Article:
In the wake of the Times acquiring About.com, I thought it might be nice to imagine a reinvented About.com under new management. Let's face it: About.com operates far below its potential and despite a lot of isolated instances of excellent content, it has not built a consistent image of quality.
TO: THE VENERABLE NEW YORK TIMES
RE: WISH LIST FOR THE "NEW" ABOUT.COM
1. Reduce clutter. Too many ads and ads of the wrong type. Less is more.
1A. Redesign page templates to be cleaner and to convey reputability.
2. Quality control. Fire poor quality Guides. Implement an editorial
oversight board with an ongoing mandate to nurture good Guides and to
insist that quality does not slip. Have consistent policies on self-promotion.
3. Overhaul publishing platform, provide more support for Guides.
Quality writers/guides need a modern, easy-to-use publishing platform.
4. Raise perception of quality another notch by introducing NYT
columnists to the opportunity to run their own Guide Sites for
additional compensation + bonus... or just the opportunity for further
4A. Enlist B-list celebs or their lackeys to run Guide Sites. Eg. have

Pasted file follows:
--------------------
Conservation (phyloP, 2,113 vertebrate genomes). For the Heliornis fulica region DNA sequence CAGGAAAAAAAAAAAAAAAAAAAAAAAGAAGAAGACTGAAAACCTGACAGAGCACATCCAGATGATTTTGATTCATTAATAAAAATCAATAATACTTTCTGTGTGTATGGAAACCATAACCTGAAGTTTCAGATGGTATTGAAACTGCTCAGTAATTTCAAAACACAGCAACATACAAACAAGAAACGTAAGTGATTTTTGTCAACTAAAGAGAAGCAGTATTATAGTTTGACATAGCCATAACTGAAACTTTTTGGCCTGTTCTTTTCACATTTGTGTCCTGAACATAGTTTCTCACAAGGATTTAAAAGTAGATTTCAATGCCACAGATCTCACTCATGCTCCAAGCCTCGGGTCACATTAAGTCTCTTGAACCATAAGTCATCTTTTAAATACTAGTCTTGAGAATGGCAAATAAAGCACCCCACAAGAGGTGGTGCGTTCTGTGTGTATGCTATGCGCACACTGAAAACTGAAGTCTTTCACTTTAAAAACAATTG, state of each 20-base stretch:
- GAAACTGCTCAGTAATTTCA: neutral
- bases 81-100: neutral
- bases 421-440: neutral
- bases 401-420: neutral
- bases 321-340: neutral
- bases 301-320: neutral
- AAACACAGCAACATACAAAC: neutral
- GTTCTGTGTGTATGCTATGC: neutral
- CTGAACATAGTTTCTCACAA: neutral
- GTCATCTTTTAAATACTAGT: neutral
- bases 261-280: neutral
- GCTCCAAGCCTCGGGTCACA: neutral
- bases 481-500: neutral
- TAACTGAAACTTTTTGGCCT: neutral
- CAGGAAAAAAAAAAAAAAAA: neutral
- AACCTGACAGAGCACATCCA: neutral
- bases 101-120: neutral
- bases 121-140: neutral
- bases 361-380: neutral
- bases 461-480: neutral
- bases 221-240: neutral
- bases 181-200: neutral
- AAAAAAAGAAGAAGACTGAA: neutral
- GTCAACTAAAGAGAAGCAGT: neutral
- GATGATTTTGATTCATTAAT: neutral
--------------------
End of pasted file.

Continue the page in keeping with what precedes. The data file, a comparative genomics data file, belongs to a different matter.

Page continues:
interns from the Jon Stewart show run one.
4B. Postmodern self-referential Guide Sites with cooperation of producers
of culture. Example: Insider's Guide to The Simpsons.
5. Allow "lite guide" sites to be more like blogs to reduce the burden
on Guides and to encourage the participation of quality writers (eg.
Times columnists) who would rather be producing content than jumping
6. Encourage RSS subscriptions. Study how Guides can maintain steady
contact with readers but not through email.
6A. Satellite radio channel. Put 50 Guides in their own time slots and produce
actual radio for profit.
7. Partner with educators; produce child-friendly guide sites.
8. While building up quality, operate at break-even or a slight
loss for three years, to build the brand equity of NYT & About.com.
9. To reduce fiscal risk, score banner ad deals with pricey
advertisers who currently advertise in the newspaper. Leverage
existing sales relationships.
10. Longer term, build online classifieds for each Guide site (in-house
listings, not just farming out monetization to Google). Some readers
will actually seek commercial listings, so while limiting clutter, increase
focus on targeted listings that people may actually seek.
11. Consider integrating some Guide sites with Google Answers.
Friday, February 18, 2005
Recently there was some chatter from Dave Winer, founder of RSS, about the difficulty of RSS in penetrating the public's attention. He wondered if it wouldn't make sense for a central syndication source. Others retorted that, no, that idea runs contrary to the spirit of RSS, which is decentralized by nature.
Regardless of how that debate plays out, one thing is for sure. Many people probably don't understand RSS for the simple reason that plagues the English language -- too many synonyms (aka TMS).